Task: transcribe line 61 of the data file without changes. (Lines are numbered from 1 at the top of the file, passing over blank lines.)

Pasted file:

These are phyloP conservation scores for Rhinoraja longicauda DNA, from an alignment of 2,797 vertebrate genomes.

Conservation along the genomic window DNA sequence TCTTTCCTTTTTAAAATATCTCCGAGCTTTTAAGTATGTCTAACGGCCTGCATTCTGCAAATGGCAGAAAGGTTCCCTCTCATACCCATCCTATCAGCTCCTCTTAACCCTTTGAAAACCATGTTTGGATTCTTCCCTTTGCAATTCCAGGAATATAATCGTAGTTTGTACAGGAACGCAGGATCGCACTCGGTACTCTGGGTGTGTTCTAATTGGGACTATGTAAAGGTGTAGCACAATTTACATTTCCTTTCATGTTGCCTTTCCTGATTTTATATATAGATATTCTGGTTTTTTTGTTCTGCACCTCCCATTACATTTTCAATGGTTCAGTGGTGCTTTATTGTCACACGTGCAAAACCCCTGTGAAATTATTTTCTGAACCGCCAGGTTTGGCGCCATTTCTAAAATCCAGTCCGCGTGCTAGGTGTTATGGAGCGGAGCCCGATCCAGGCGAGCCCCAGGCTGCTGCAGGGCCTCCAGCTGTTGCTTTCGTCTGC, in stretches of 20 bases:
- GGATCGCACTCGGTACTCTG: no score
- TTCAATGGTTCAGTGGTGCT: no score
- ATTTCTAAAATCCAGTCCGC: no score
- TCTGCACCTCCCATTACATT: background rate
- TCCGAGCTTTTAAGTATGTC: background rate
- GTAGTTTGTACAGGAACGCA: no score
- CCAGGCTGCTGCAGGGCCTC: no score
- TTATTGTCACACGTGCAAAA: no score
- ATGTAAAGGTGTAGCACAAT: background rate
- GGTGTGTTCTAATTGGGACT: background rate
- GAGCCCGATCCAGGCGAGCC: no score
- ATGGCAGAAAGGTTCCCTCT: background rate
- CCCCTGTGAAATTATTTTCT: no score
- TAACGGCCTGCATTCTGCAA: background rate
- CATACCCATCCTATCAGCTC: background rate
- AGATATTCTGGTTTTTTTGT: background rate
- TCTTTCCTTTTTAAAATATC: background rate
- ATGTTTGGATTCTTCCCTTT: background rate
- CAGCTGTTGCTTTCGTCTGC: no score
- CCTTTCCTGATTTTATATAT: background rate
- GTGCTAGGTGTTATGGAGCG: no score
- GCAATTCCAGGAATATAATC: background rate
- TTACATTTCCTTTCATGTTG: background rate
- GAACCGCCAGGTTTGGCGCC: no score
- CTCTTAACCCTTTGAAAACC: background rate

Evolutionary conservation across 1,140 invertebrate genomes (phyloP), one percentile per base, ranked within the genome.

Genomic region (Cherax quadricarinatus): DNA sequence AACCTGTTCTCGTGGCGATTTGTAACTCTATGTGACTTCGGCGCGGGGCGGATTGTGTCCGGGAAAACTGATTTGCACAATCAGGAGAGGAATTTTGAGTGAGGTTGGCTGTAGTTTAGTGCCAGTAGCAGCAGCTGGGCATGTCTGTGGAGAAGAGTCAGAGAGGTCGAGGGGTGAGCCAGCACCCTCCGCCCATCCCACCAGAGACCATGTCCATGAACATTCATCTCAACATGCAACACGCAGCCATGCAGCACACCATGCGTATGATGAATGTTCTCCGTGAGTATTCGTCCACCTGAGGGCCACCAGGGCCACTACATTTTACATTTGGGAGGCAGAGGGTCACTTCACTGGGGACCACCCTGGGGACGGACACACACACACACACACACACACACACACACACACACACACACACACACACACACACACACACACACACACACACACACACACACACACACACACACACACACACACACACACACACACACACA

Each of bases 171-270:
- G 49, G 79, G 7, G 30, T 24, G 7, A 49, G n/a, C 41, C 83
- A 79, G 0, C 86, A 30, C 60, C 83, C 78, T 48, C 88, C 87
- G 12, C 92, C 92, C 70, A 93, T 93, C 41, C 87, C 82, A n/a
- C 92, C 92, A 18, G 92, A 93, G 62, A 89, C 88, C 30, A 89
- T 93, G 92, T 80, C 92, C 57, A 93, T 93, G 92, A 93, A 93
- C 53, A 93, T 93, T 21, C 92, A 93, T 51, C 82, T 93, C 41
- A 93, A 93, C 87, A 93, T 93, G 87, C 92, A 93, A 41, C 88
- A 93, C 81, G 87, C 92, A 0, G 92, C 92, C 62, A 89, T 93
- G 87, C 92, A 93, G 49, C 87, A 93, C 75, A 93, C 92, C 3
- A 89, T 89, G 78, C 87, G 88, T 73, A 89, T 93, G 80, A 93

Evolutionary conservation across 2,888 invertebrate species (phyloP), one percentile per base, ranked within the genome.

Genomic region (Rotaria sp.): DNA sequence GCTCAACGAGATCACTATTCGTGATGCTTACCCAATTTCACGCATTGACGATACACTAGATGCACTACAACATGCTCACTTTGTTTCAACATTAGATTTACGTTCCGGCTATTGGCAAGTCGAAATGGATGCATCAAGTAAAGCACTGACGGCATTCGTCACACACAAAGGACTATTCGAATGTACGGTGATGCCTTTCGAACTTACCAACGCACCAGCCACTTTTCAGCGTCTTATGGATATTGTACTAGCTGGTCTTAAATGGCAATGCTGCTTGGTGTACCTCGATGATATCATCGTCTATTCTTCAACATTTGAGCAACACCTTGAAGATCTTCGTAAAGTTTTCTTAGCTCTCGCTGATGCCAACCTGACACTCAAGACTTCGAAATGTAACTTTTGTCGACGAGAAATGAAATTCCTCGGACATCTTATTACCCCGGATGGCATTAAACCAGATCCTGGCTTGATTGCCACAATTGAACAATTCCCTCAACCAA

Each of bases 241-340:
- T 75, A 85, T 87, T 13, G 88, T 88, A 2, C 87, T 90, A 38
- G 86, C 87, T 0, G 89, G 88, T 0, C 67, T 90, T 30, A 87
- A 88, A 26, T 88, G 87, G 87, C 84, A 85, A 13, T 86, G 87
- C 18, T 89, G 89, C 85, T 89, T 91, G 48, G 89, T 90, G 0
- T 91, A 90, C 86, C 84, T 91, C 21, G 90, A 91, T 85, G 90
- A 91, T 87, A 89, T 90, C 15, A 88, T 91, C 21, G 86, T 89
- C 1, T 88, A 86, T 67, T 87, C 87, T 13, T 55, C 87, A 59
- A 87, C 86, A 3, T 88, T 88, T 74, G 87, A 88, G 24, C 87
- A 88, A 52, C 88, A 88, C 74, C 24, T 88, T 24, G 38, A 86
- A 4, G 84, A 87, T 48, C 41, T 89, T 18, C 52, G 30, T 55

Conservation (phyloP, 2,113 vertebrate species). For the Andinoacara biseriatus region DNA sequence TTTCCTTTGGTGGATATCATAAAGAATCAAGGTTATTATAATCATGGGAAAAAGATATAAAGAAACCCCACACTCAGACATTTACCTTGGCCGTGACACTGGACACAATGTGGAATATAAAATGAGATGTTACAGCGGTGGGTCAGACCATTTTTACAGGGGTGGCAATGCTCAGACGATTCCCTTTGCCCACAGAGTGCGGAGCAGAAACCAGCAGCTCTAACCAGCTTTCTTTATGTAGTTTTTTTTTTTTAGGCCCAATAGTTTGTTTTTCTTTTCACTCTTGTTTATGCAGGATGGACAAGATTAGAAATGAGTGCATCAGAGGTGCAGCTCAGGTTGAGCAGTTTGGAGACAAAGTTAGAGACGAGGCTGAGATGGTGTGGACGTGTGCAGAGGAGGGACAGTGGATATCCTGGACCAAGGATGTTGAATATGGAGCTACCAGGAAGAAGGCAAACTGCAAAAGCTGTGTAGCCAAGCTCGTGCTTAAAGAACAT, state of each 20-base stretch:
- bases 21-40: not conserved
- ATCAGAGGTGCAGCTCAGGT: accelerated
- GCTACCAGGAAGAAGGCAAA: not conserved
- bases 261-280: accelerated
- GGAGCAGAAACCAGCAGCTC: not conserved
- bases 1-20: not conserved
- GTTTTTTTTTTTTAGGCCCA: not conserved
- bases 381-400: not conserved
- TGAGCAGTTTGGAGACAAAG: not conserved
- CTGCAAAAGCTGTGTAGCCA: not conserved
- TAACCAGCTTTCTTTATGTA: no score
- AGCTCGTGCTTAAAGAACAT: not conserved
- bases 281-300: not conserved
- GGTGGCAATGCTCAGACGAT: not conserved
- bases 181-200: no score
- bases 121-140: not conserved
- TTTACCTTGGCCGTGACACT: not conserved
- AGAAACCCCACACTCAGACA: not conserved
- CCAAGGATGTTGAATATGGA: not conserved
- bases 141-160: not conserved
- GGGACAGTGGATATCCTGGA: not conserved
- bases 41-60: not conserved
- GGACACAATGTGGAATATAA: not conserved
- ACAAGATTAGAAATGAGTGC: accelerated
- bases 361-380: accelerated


- GTTTTTTTTTTTTAGGCCCA: not conserved